While RBI allowed a one-time debt restructuring for micro, small and medium enterprises, a need to do more in terms of providing relief in maintaining capital norms is being felt by several quarters.
“Despite being a part of the Basel Committee and G20, there are rooms for national discretion,” Mundra said Tuesday at a banking seminar.
It may be recalled that RBI meanwhile agreed to the broad contours of the KV Kamath Committee report which listed power, construction, real estate, FMCG and consumer durables among 26 sectors that require financial restructuring.
Mundra suggested that RBI would do well to infuse liquidity directly into the non-banking finance companies (NBFCs) and engage more with lenders across the spectrum to arrest the worsening credit cycle amid the talks of the economy going down and the need of protecting entrepreneurship.
“I am baffled to see RBI not providing (liquidity) support to the NBFC sector,” he said at the seminar organized by CII, citing global instances of the central banks providing support to corporates directly.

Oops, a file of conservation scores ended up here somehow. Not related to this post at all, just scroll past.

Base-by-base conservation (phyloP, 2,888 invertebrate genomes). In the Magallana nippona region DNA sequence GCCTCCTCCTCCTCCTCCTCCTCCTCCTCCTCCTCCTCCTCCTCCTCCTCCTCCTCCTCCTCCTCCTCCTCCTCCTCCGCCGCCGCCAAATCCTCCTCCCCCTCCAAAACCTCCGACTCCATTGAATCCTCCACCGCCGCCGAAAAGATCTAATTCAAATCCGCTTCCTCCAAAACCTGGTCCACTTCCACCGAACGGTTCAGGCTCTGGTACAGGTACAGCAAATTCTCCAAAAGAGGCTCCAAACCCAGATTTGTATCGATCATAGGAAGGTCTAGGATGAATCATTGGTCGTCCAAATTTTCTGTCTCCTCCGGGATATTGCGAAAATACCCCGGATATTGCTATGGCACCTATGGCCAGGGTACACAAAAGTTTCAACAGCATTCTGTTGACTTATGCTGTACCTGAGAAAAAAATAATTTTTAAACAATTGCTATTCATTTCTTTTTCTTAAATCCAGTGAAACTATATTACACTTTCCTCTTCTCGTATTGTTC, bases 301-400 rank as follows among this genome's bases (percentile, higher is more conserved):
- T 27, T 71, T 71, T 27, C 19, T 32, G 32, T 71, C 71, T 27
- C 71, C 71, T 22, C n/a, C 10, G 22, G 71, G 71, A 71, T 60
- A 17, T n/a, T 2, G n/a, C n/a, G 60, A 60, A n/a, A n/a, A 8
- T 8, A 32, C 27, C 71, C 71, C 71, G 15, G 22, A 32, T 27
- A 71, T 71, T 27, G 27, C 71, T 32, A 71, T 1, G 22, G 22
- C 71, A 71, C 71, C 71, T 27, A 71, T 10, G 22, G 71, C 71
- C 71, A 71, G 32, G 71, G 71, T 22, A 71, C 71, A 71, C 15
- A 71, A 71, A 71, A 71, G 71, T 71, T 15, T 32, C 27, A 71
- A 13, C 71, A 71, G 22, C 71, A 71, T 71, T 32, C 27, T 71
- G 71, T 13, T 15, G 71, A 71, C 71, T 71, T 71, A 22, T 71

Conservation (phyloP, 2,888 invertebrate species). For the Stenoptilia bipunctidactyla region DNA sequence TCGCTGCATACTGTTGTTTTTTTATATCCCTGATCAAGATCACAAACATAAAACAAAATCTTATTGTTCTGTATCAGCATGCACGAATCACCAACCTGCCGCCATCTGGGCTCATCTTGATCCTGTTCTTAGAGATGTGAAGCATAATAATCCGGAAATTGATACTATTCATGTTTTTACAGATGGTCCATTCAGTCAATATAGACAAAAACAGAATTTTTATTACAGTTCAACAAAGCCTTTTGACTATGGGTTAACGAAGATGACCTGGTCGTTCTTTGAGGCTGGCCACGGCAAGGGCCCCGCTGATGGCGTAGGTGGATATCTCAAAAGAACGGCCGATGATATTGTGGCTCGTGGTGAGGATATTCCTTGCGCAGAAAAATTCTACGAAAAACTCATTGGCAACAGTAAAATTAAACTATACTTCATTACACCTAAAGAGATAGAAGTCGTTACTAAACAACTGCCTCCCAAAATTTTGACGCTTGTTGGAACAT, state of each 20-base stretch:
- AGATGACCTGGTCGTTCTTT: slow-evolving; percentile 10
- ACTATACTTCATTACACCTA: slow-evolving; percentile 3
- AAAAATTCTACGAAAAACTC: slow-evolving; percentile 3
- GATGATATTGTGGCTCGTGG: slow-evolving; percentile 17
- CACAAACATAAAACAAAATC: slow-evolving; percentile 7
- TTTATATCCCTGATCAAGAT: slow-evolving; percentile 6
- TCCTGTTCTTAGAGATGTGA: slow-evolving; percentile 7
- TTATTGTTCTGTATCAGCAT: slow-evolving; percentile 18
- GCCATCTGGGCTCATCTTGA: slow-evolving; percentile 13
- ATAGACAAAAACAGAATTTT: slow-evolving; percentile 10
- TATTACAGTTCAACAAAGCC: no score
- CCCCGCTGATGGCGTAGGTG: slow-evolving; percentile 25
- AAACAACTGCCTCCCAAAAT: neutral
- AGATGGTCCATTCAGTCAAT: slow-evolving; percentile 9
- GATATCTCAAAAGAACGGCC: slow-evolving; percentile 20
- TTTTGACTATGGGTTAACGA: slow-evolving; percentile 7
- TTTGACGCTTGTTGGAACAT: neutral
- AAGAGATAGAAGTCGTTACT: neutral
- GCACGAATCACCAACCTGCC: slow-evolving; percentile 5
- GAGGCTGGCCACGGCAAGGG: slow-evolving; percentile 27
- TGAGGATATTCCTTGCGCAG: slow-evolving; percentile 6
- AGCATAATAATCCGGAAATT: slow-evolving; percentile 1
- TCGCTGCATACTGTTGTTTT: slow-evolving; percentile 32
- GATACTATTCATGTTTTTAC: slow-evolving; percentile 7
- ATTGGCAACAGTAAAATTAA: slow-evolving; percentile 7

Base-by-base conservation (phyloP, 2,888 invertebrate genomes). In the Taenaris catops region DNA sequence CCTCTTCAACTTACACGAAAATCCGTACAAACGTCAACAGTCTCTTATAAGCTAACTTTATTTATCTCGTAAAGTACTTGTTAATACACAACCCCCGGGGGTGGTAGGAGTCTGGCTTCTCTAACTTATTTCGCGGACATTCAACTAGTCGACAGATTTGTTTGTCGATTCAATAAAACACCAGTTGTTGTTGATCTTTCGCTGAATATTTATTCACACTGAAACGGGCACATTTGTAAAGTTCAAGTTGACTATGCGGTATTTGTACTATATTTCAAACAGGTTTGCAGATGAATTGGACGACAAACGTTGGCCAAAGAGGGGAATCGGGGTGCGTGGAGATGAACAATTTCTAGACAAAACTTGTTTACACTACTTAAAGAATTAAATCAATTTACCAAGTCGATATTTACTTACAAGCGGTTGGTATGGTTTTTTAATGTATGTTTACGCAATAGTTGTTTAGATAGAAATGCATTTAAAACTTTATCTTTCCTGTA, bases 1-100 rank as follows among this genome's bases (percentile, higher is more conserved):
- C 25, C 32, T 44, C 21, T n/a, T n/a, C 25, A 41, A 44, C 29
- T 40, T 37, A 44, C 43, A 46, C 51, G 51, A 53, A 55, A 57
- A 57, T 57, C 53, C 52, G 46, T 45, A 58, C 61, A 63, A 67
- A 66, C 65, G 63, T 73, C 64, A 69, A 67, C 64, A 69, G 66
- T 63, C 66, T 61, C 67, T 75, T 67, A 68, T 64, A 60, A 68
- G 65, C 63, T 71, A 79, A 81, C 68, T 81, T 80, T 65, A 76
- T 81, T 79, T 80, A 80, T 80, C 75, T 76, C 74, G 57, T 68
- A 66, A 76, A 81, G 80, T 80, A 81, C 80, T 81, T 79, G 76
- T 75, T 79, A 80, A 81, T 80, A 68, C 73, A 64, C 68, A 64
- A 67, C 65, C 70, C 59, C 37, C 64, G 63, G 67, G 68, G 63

He said that RBI might not go to that extent but infusion liquidity to the intermediaries such as NBFC can well be thought of.
While RBI kept the inter-bank system flush with liquidity, the access to that remained limited only to banks and top rated non-bank lenders, with the small and medium ones facing cash flow gaps.
Banks’ annual credit growth has nearly halved to 5.5% at the end of August, compared with 10.2% a year back, reflecting a general lack of demand which the economy is suffering from.
At the seminar, other experts such as HSBC’s chief India economist Pranjul Bhandari underscored the need for a stronger fiscal response in parallel to monetary stimulus.
The government is reportedly seeking the parliament approval for an additional Rs 1.7 lakh crore additional spending on welfare scheme and recapitalise banks by infusing another Rs 20000 crore.
“While the central bank juggles multiple priorities, the nature of the health crisis also necessitates a strong fiscal response,” DBS Bank economist Radhika Rao said in a separate report. “First few courses of fiscal measures were timely to backstop economically vulnerable households, migrated labour and small businesses got through the challenging lockdown. The next leg of lift might be directed at boosting purchasing power through cash support, reduction in indirect tax rates for selected sectors, employment scheme for the urban poor, higher infrastructure spending indirectly lifting demand, alongside direct aid to most affected sectors, including discretionary services,” she said.